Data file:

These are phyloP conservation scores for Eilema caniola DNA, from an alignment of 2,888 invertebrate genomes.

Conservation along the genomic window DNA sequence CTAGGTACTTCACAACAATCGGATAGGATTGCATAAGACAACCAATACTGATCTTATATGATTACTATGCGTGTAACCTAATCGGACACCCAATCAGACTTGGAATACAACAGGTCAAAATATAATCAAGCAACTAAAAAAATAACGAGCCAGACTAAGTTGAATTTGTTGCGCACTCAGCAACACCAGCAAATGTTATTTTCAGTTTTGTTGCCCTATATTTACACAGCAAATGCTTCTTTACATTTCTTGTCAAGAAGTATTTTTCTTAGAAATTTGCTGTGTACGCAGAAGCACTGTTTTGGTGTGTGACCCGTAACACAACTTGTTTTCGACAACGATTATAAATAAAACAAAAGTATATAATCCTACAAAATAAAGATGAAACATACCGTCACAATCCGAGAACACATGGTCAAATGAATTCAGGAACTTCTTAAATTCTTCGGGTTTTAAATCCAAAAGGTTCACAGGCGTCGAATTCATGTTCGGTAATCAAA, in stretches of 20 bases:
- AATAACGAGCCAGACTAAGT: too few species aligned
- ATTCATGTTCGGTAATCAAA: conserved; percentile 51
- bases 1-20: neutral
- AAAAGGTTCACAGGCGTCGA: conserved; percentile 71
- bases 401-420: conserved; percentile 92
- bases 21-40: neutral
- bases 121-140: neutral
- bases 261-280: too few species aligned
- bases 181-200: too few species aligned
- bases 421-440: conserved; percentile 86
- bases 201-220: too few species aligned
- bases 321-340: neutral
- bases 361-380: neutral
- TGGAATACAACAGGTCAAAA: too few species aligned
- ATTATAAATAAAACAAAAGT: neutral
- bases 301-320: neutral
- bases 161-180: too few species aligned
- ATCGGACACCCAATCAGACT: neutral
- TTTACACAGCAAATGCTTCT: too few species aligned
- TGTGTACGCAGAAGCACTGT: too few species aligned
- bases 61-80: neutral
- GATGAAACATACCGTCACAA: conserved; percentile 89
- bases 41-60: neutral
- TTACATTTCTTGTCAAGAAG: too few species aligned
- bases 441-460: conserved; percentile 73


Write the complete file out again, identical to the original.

These are phyloP conservation scores for Eilema caniola DNA, from an alignment of 2,888 invertebrate genomes.

Conservation along the genomic window DNA sequence CTAGGTACTTCACAACAATCGGATAGGATTGCATAAGACAACCAATACTGATCTTATATGATTACTATGCGTGTAACCTAATCGGACACCCAATCAGACTTGGAATACAACAGGTCAAAATATAATCAAGCAACTAAAAAAATAACGAGCCAGACTAAGTTGAATTTGTTGCGCACTCAGCAACACCAGCAAATGTTATTTTCAGTTTTGTTGCCCTATATTTACACAGCAAATGCTTCTTTACATTTCTTGTCAAGAAGTATTTTTCTTAGAAATTTGCTGTGTACGCAGAAGCACTGTTTTGGTGTGTGACCCGTAACACAACTTGTTTTCGACAACGATTATAAATAAAACAAAAGTATATAATCCTACAAAATAAAGATGAAACATACCGTCACAATCCGAGAACACATGGTCAAATGAATTCAGGAACTTCTTAAATTCTTCGGGTTTTAAATCCAAAAGGTTCACAGGCGTCGAATTCATGTTCGGTAATCAAA, in stretches of 20 bases:
- AATAACGAGCCAGACTAAGT: too few species aligned
- ATTCATGTTCGGTAATCAAA: conserved; percentile 51
- bases 1-20: neutral
- AAAAGGTTCACAGGCGTCGA: conserved; percentile 71
- bases 401-420: conserved; percentile 92
- bases 21-40: neutral
- bases 121-140: neutral
- bases 261-280: too few species aligned
- bases 181-200: too few species aligned
- bases 421-440: conserved; percentile 86
- bases 201-220: too few species aligned
- bases 321-340: neutral
- bases 361-380: neutral
- TGGAATACAACAGGTCAAAA: too few species aligned
- ATTATAAATAAAACAAAAGT: neutral
- bases 301-320: neutral
- bases 161-180: too few species aligned
- ATCGGACACCCAATCAGACT: neutral
- TTTACACAGCAAATGCTTCT: too few species aligned
- TGTGTACGCAGAAGCACTGT: too few species aligned
- bases 61-80: neutral
- GATGAAACATACCGTCACAA: conserved; percentile 89
- bases 41-60: neutral
- TTACATTTCTTGTCAAGAAG: too few species aligned
- bases 441-460: conserved; percentile 73